Wednesday, November 4, 2015

Teaching like a Pirate

When you are in the moment you do not realize time goes by. Today in our agent headquarters we were certainly living in the moment. Sixteen years into my careers, and I am still changing my teaching skills. Dave Burgess, author of Teach Like a Pirate, has really given me the guts to create learning experiences for our students. Students have been engaged and excited about the work we are doing and the next thing we know it is time for dismissal.

This morning we delved into the architecture of pre-Columbian civilizations. We could have looked at pictures on the SMARTboard of various architectural structures, but I decided to make this lesson student centered as they respond better when they are directly involved in their learning. We began with a preview of the lesson.
·         What are architects?
·         What are the different types of buildings we have in Boston and what are their purposes? What clues do they give us about the people who work or live in them?
·         Students shared their ideas with neighbors.

When we got to the last question the room was silent! Can you believe that? I asked the students to tell us about things in their bedroom and we discussed what this reveals about them. Teddy has bunk beds so we figured out he shares a room. Claudia has a giant bean bag chair with stuffed animals she enjoys sitting in. By thinking about their bedroom they realized you can learn a lot about a person. They applied this knowledge to our work in class.

Students spent some time working in collaborative groups looking at photos of ancient architecture. They are tasked with identifying similarities and differences among the architectural structures and the people who lived or frequented them.
·         Were they wealthy or poor?
·         What might their jobs have been?
Their learning will be showcased by the creation of a poster that illustrates what Pre-Columbian structures have in common with modern day ones. Their poster will show us 
o   What do these structures reveal about ancient and modern civilizations.
o   What do we have in common with the Pre-Columbians?
o   How are we different?
o   Why do you think some structures have remained a part of civilizations throughout time?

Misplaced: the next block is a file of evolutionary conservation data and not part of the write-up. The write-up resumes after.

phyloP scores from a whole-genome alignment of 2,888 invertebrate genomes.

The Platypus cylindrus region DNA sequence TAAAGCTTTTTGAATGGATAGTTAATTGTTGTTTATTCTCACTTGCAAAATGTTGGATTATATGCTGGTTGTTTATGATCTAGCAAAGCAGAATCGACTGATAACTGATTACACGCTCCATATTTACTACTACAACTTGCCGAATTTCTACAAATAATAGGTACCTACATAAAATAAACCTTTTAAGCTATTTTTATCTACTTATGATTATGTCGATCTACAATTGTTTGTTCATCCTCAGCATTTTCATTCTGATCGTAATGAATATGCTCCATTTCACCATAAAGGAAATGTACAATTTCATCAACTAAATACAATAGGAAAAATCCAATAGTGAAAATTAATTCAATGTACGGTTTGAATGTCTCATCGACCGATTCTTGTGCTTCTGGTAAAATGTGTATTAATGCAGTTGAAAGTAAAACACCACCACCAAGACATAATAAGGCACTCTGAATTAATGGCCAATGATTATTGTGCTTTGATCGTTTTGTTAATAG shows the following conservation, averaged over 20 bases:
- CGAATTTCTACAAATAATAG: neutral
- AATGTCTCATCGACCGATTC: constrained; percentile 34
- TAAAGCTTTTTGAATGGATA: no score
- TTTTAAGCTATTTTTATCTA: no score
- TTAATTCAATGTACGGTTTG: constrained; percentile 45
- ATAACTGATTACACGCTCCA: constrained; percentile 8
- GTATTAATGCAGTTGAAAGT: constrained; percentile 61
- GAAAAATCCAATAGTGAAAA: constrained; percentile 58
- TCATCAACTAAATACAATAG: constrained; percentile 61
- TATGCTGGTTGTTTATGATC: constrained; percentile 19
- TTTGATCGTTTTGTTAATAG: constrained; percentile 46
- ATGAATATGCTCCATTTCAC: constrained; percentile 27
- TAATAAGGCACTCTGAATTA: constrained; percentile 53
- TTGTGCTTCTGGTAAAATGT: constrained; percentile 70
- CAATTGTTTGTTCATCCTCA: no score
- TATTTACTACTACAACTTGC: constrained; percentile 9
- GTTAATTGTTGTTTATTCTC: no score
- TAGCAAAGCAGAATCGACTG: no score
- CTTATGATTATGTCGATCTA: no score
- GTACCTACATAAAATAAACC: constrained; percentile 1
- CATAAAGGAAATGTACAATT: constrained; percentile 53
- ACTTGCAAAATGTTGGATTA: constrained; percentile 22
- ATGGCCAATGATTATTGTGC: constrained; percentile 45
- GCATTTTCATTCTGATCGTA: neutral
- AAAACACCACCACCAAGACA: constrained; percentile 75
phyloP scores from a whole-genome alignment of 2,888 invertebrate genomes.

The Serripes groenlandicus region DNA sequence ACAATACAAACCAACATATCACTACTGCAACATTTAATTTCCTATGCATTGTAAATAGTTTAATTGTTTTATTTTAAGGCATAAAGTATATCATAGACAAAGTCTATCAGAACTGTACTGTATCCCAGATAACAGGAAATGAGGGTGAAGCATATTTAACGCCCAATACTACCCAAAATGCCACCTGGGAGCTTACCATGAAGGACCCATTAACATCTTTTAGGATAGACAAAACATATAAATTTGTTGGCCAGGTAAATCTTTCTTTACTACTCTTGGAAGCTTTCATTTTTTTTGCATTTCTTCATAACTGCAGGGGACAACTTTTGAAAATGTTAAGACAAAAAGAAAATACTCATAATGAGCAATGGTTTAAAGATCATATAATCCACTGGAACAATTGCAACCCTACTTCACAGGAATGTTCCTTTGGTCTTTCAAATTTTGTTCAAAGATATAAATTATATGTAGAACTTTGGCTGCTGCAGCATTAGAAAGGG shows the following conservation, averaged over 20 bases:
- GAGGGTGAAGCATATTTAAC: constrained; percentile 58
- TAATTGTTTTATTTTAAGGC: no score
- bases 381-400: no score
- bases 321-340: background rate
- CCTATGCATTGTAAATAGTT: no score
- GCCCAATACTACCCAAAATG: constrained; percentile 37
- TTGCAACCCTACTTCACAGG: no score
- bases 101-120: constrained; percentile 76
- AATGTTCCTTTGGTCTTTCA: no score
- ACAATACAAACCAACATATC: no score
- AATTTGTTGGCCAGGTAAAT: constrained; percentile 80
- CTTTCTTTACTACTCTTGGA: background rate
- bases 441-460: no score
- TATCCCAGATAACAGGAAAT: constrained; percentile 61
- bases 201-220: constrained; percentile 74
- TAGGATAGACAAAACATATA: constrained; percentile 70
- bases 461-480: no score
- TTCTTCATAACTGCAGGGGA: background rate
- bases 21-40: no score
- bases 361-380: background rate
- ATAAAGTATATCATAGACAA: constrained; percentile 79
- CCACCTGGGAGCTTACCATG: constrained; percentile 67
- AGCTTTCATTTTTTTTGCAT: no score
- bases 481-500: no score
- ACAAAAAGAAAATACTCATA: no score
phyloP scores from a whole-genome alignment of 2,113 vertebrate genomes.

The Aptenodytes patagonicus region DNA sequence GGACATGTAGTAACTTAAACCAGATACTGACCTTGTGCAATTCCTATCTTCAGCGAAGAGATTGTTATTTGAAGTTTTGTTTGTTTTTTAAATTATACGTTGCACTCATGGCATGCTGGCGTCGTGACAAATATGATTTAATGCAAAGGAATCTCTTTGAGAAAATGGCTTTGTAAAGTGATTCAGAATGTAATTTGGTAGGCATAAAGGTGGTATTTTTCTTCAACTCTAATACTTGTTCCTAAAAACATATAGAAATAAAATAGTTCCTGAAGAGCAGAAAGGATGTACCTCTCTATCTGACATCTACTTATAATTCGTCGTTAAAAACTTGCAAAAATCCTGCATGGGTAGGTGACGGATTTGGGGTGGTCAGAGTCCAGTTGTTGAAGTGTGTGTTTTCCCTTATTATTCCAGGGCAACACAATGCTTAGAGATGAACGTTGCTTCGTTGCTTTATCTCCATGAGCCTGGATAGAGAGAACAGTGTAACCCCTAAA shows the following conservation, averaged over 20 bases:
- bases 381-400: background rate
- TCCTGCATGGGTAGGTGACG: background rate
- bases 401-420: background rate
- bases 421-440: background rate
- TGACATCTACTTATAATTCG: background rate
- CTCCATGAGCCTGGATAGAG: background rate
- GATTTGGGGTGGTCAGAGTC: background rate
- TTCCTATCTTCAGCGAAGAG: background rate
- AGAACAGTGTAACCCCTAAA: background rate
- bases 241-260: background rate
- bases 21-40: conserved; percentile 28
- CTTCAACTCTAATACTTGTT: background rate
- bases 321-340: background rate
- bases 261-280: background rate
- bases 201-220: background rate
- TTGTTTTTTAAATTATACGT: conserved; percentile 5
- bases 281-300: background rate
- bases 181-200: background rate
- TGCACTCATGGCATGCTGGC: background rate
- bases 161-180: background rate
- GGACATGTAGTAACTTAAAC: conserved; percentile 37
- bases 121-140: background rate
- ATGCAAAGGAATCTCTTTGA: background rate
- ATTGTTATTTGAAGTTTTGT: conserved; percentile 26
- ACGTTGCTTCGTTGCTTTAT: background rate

Students happened to ask if they could print pictures to support their thinking. This led to a mini lesson on how to print pictures and pages off websites. Don’t you hate when you need to print out one page and 18 pages come flying out? How about the page that prints out with ads? Our students learned today you can print out one page or the image that you need. No paper wasting in our room! We also reviewed digital citizenship skills!

Writing turned into an interesting conversation when I asked students to use the margin. Several had no idea what that red line running down their paper was or that the holes on the paper were supposed to be on your left. Therefore we had a paper mini lesson and students were required to write their poem using the margin. You will receive the poem, and I am submitting them all to Hutch magazine. Speaking of which, we have a few agents being published in the winter issue. I look forward to our first Hutch assignment coming home in January. I love giving students an authentic reason to create! 

Our reading lesson was a HUGE hit! This particular week students read Inside Out. We spent a lot of time discussing themes and plot, talking about the change in the character. All groups did varying activities but the culminating activity was the same. They were asked to create a comic showing how the main character was like a butterfly. I taught them how to use Google Draw and showed them a site, Comic Master. Many were so excited you could make speech bubbles and show information in a new way! They had the choice to use paper or the tech tools. All chose the tech tools. Several said they were going to work on this at home. With a partner they created a new drawing and shared it so they could collaboratively get work done. The excitement and engagement in the room was electric! I cannot wait to see what they create! Nidya reminded us we can use the research tool to drag and drop images. We reviewed key word searching and digital citizenship. 


Some of you may have heard we created a bus out front of the school building. Dave Burgess suggests thinking about the best space for your lesson, and it might not always be your classroom! Teaching students bus etiquette today was the lesson for PBIS. Students were asked to line up with chairs. We walked through the building, and we got some curious stares. That did not stop of us from making that bus! We went outside and students put their chair on a square, forming a bus. We then reviewed bus safety, talking about how we show we care on the bus. We modeled expected and unexpected behaviors. The creation of the bus had a bigger impact on the agents then me presenting the information. I certainly was teaching like a pirate today!


  1. As you are courageously teaching like a pirate, our students are collecting the many treasures of the voyage! Thank you for that. For it is a priceless bounty!

    1. This takes guts that is for sure! However I am loving this year with the students. We are all learning together on this journey!